Buffalo USB 3.0 PCI Express card
SuperSpeed drives and cards compared
Review In an age where the latest SuperSpeed USB 3.0 interface has yet to be officially supported by Intel, storage vendors in particular, are keen to build the best add-on PCI Express adapter card to take advantage of this fast connectivity.
SuperSpeed upgrade, anyone? Buffalo Tech's IFC-PCIE2U3
Currently, NEC’s USB 3.0 dual controller chip is pretty much the only option for two port cards. Buffalo’s inventively named IFC-PCIE2U3 is one such card and, given the chip choices, offers much the same as found in competing products. For around £40, you get two USB 3.0 ports thanks to the NEC D720200F1 controller which, until the likes of the Fresco FL1009 take hold, remains the dominant USB 3.0 controller.
Buffalo’s card is not the first I have used in my test rig. I have tried cards from Iomega and Western Digital, both NEC D720200F1-based. You might think that sharing a common controller would result in driver compatibility between cards, as was the case with the Iomega and Western Digital cards, as both use the same version of NEC’s driver However, Buffalo’s card is not compatible with the newer driver version.
Admittedly, not many will find themselves in this position, but using the Buffalo IFC-PCIE2U3 required a complete removal of all traces of USB 3.0 from my system before it could be installed successfully. Failure to do so resulted in a crippling of the IFC-PCIE2U3, causing it to operate solely in USB 2.0 mode.
Board design aside, there is only one feature difference among all three cards. This is the additional power input for running those power hungry bus-powered devices. Both Buffalo and Iomega’s offerings feature this input, but only Buffalo actually supplies an adapter to plug into a SATA power cable. Whether this powering option is really going to be necessary no doubt depends on the draw of the external device. Certainly, the ‘unpowered’ cards had no problems running a LaCie Rugged USB 3.0 drive.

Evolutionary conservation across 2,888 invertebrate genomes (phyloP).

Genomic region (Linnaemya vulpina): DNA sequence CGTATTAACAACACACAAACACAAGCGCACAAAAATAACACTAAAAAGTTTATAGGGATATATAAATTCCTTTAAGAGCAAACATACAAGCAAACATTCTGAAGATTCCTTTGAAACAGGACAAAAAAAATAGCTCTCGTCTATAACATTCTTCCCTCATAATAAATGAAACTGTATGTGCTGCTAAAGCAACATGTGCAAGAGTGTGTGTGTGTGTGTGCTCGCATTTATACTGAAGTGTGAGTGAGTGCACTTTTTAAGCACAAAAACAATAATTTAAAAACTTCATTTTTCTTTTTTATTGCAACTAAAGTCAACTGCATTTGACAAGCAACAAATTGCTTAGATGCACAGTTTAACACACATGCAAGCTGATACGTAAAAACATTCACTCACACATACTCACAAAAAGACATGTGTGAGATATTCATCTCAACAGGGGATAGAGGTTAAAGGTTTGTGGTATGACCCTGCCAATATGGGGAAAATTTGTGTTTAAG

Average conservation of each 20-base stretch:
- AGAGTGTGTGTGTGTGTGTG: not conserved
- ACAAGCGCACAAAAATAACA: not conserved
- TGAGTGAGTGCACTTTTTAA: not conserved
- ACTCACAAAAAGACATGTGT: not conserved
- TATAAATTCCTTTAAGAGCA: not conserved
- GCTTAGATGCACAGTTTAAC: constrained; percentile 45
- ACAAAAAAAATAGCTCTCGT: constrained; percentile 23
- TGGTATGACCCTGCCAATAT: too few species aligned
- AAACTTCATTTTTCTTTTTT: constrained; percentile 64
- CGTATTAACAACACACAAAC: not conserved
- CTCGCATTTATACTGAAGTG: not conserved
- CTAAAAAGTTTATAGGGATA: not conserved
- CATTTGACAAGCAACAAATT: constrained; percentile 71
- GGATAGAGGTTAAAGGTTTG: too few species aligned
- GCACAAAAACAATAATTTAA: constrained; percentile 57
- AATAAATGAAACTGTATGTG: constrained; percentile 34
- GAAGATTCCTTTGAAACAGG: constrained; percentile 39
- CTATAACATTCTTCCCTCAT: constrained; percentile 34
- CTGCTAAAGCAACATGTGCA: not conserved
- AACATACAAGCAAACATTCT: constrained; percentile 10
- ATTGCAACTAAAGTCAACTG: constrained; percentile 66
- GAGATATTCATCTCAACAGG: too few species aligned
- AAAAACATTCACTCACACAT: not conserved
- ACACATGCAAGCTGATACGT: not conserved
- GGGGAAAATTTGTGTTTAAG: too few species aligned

Question, + @Paul
@Paul - I saw that too, I'd bet there's a connector in the packaging to connect the FDD to a SATA... maybe...
Does anyone know how well these cards work under Linux?
...as I remember correctly, carried the first usb ports on their system boards. They, of course, didn't work because Windows 95 didn't have proper drivers yet. There was a patch which allowed a few USB devices to be recognized. Then came USB 1.0 and Windows 95 sr2. Software for USB devices (mostly Logitech webcams) became widely accessible. Software faltered and devices crashed numerously. Compatibility? Humbug!
USB 1.1 was more stable and hardware manufacturers used this standard to build their USB chipsets. External hard drives caddies were adapted to the plug and play hierarchy. In came the USB flash-drives (then called thumb-drives. Whatever happened to the name?)
512Kb, 1Mb, 2Mb, 4Mb, 8Mb, 16Mb, 32Mb etc.... etc...
Back then it was compatibility. Now it is speed. Me?
I care about data. I don't care at what speed it is transferred. As long as I can use it when I want to.
Video, audio or data, I want it to be Plug and Play. I struggled with drivers, compatibility and, heck, even not knowing if my data was still secure after plugging my USB device in an open slot of an unsavory machine , but I want to leave that behind me.
I'd better stop worrying now and look at Cloud. Nice expression to be used here is; silver lining.
Re: Turn up the Power
USB 3.0 contains a set of USB 2.0 pins, but these run at the standard USB 2.0 specs because they're a standalone USB 2.0 bus that runs alongside the separate USB 3.0 connections.
Turn up the Power
I'm more worried about this disturbing trend to offer 2 or 3 times the power output on USB3 ports.
The pins on USB3 are the same size as USB2 and that offers 0.5A .
Now USB3 is suppose to offer 0.9A. But with cards and Mobos (see Gigabyte) offering 3 times that, how on earth is 2.7A (13.5W!) going to flow through that same pin? It beggars belief!
Expect USB3 to develop a reputation of smoke, fire and melted plastic.
"Buffalo actually supplies an adapter to plug into a SATA power cable"
Looks more like a fdd power connection to me ;-)